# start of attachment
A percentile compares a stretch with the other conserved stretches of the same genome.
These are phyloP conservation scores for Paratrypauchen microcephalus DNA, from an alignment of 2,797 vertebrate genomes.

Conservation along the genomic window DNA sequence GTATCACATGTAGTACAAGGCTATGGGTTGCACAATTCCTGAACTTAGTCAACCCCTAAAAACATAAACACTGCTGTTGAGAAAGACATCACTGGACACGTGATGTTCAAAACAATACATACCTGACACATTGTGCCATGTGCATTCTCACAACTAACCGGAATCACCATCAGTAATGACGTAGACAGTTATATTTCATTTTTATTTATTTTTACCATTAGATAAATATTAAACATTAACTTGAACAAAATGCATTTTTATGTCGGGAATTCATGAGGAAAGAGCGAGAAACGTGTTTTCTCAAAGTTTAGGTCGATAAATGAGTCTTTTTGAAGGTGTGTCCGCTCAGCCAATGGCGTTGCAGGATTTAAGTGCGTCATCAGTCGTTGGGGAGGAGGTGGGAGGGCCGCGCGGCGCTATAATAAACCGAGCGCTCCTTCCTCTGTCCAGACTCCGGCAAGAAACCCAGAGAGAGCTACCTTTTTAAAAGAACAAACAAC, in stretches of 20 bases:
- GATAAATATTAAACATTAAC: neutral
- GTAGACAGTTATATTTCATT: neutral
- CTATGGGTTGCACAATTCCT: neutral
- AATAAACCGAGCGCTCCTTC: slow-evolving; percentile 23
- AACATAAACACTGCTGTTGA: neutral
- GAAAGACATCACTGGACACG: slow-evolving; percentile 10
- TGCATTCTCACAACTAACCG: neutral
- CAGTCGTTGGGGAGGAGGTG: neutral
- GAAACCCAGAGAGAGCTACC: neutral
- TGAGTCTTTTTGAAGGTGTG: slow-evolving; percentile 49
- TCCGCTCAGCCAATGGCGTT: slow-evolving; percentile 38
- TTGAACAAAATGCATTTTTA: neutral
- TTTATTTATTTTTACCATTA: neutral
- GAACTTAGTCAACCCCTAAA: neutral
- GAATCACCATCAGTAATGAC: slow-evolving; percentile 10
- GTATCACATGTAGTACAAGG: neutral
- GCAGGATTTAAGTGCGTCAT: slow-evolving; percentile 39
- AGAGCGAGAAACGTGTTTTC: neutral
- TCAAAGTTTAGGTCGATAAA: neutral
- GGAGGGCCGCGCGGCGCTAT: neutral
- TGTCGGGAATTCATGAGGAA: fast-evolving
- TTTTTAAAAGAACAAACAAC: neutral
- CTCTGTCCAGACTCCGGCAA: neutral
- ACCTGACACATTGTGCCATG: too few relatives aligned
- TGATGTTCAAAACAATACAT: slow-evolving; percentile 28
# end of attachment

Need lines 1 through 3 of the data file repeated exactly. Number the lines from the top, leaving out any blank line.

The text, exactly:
A percentile compares a stretch with the other conserved stretches of the same genome.
These are phyloP conservation scores for Paratrypauchen microcephalus DNA, from an alignment of 2,797 vertebrate genomes.

Conservation along the genomic window DNA sequence GTATCACATGTAGTACAAGGCTATGGGTTGCACAATTCCTGAACTTAGTCAACCCCTAAAAACATAAACACTGCTGTTGAGAAAGACATCACTGGACACGTGATGTTCAAAACAATACATACCTGACACATTGTGCCATGTGCATTCTCACAACTAACCGGAATCACCATCAGTAATGACGTAGACAGTTATATTTCATTTTTATTTATTTTTACCATTAGATAAATATTAAACATTAACTTGAACAAAATGCATTTTTATGTCGGGAATTCATGAGGAAAGAGCGAGAAACGTGTTTTCTCAAAGTTTAGGTCGATAAATGAGTCTTTTTGAAGGTGTGTCCGCTCAGCCAATGGCGTTGCAGGATTTAAGTGCGTCATCAGTCGTTGGGGAGGAGGTGGGAGGGCCGCGCGGCGCTATAATAAACCGAGCGCTCCTTCCTCTGTCCAGACTCCGGCAAGAAACCCAGAGAGAGCTACCTTTTTAAAAGAACAAACAAC, in stretches of 20 bases: